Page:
Veterans Earn Day in Court Against VA

Time Magazine

Of 750,000 veterans of the Iraqi and Afghanistan wars, the suit says, at least 15% suffer from PTSD, an emotional illness characterized by nightmares, memory loss and irritability. The VA’s failure to provide treatment — only 27 of the nation’s 1,400 VA hospitals have programs dedicated to PTSD — has led to an “epidemic of suicides” by returning troops, said Paul Sullivan of Veterans for Common Sense, the lead plaintiff group. 

January 12, 208 – When veterans of America’s two current wars — Iraq and Afghanistan — tried to sue the Department of Veterans Affairs for failing to process thousands of claims for post traumatic stress disorder (PTSD), the Department waved them off saying they had no right to do so. The VA said that Congress had set up an administrative — not judicial — process for evaluating individual disability claims. The veterans, it declared, just had to wait for bureaucracy to take its course — no matter that it has a backlog of 600,000 unresolved claims, each of which can take up to six months or more to process.

Now, however, a federal judge in San Francisco has cleared the way for a dramatic challenge to the constitutionality of the VA’s claims system. Judge Samuel Conti of the Northern District of California ruled that the administrative system is not “adequate” for reviewing claims of organizations suing on behalf of a broad class of veterans (the class-action lawsuit was filed in July by two veterans organizations). Nor is that bureaucratic process empowered to grant the kind of relief sought by the veterans groups: systemic changes in the VA’s processing of disability claims, strengthened rights of individual veterans to press their claims and immediate medical and psychological help for returning troops complaining of PTSD symptoms.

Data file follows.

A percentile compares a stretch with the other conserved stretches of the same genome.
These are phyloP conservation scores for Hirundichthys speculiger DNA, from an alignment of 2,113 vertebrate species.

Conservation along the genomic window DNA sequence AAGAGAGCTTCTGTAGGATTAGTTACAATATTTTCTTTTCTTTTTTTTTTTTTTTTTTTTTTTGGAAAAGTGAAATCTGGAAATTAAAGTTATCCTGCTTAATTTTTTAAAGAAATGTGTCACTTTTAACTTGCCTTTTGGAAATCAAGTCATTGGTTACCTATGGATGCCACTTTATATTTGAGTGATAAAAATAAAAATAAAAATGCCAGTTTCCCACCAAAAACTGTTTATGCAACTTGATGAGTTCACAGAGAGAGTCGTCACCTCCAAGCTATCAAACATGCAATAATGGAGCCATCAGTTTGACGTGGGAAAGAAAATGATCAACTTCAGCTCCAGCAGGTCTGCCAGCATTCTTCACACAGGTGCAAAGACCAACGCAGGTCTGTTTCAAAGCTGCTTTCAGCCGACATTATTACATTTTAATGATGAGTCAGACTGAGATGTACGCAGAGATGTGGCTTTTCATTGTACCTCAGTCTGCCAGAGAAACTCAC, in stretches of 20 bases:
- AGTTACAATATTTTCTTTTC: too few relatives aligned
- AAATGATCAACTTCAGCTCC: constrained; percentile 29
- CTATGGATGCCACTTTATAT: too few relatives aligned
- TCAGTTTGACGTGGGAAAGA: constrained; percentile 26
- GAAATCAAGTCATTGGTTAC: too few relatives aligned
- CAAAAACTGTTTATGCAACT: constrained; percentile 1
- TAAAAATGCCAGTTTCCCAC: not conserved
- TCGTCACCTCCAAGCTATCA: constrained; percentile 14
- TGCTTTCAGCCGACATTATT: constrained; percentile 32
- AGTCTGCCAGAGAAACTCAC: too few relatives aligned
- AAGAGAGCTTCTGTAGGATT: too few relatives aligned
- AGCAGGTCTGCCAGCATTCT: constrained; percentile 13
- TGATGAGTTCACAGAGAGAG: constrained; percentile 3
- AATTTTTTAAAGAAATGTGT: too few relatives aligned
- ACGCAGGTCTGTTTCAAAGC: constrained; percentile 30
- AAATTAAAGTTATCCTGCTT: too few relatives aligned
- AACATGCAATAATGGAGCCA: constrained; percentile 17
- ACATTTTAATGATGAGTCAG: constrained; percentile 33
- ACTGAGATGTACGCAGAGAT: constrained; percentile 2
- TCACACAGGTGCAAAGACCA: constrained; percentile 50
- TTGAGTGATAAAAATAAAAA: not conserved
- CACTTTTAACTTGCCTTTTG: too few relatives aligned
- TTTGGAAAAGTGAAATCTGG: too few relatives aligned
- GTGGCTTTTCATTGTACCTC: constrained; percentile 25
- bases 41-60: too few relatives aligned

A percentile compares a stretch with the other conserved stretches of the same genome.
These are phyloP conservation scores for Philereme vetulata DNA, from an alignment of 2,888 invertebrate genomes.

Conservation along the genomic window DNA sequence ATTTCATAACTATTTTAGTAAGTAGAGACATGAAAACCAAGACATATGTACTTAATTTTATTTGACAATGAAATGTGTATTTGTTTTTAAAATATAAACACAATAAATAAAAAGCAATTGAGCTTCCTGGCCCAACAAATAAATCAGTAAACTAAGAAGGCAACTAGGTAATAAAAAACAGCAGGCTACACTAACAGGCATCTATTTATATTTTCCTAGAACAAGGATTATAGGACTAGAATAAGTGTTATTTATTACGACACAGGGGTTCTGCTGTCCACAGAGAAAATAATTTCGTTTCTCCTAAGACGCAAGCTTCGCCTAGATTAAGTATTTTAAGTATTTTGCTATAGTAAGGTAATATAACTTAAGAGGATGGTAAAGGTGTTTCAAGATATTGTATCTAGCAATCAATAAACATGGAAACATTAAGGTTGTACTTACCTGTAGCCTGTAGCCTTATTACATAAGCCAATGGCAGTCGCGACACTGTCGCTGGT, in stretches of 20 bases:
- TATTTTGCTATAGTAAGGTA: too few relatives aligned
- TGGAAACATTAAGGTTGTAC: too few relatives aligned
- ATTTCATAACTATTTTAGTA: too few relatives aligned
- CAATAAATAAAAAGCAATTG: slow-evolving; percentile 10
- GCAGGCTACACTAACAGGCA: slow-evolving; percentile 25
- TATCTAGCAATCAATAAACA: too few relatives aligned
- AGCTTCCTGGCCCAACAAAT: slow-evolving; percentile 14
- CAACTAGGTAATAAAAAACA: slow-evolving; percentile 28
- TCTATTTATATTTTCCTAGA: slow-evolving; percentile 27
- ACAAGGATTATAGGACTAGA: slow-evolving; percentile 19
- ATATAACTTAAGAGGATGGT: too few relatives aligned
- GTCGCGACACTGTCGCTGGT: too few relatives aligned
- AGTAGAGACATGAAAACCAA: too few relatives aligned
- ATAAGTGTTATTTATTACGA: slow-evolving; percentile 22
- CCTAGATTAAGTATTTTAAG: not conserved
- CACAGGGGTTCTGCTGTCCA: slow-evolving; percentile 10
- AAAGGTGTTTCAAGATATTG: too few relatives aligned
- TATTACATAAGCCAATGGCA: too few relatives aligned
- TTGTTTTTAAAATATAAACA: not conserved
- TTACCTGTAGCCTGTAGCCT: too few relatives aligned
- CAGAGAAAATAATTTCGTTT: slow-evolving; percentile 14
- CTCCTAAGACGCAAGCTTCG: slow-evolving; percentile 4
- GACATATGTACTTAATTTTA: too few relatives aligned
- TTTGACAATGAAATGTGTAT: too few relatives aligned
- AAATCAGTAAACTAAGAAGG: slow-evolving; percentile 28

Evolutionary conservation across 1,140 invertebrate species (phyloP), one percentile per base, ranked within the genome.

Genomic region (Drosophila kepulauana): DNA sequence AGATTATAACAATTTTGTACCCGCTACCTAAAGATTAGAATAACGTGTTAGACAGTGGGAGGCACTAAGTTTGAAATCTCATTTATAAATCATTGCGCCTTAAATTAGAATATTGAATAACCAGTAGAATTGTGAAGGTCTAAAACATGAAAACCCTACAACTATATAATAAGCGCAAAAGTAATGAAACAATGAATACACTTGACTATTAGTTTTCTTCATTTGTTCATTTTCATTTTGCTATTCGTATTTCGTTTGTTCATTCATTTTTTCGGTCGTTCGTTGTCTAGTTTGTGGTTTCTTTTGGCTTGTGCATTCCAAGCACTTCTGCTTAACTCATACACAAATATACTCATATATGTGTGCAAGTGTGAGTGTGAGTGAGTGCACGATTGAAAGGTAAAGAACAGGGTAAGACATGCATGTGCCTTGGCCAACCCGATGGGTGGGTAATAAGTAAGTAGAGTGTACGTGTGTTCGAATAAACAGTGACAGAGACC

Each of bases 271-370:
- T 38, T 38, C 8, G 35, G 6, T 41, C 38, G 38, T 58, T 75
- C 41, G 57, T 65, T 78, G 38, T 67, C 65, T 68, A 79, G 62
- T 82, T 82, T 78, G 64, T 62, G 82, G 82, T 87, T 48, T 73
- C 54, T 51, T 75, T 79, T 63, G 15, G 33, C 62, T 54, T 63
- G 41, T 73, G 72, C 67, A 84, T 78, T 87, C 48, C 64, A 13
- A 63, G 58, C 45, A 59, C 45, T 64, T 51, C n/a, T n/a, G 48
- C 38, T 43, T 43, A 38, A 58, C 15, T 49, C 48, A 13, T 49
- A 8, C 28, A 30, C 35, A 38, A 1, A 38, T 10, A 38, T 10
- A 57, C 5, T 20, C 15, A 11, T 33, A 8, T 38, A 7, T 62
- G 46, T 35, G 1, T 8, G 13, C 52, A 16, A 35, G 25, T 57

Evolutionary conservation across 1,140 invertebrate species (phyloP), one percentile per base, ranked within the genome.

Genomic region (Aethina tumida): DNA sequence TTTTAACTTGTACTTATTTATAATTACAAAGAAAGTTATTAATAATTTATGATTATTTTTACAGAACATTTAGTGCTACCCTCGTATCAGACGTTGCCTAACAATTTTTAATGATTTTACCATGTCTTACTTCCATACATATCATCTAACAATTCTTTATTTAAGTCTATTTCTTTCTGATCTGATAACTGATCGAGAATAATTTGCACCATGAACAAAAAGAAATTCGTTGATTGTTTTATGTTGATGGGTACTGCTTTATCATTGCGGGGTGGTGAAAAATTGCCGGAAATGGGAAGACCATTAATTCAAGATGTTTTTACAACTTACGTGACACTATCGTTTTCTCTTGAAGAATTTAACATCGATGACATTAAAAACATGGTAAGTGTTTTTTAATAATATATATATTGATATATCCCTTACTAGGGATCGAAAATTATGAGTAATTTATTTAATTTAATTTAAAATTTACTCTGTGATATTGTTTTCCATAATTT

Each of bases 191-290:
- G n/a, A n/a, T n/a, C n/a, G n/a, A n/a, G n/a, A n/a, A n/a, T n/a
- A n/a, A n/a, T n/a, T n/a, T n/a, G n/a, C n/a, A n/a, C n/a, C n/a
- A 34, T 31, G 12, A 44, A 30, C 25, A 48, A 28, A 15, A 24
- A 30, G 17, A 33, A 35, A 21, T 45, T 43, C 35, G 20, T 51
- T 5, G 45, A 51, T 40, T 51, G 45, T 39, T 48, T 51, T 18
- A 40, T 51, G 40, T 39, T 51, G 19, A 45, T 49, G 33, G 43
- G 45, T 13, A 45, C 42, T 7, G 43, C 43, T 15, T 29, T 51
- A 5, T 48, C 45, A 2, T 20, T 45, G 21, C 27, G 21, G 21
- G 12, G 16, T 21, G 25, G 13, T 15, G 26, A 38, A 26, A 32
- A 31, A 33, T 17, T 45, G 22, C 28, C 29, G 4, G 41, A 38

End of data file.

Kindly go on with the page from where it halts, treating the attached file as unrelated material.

The suit claims that the VA violates the constitutional rights of PTSD victims by denying them medical care and benefits as well as the power to hire outside attorneys and obtain records in their disability petitions. Proponents of the suit point out that the VA’s immense backlog of claims leads to delays in treatment, often compounding PTSD symptoms, contributing to substance abuse and suicide.

“VA first mistreated hundreds of thousands of veterans, then took the position that the vets could not bring their grievances to court to be heard,” said Melissa Kasnitz, whose non-profit law firm, Disability Rights Advocates, represents the veterans groups. “Today, VA’s shameful effort to keep these deserving veterans from their day in court was rejected.”

Of 750,000 veterans of the Iraqi and Afghanistan wars, the suit says, at least 15% suffer from PTSD, an emotional illness characterized by nightmares, memory loss and irritability. The VA’s failure to provide treatment — only 27 of the nation’s 1,400 VA hospitals have programs dedicated to PTSD — has led to an “epidemic of suicides” by returning troops, said Paul Sullivan of Veterans for Common Sense, the lead plaintiff group.

The VA declined comment on the Conti decision, but issued a statement saying it is “dedicated to meeting the mental health care needs of all veterans.” It noted an increase in its mental health care staff and creation of new programs to treat returning soldiers. Judge Conti scheduled a Feb. 22 hearing to consider arguments by plaintiffs to stop the VA from turning away suicidal vets and from withholding funds appropriated by Congress for mental health treatment of veterans.

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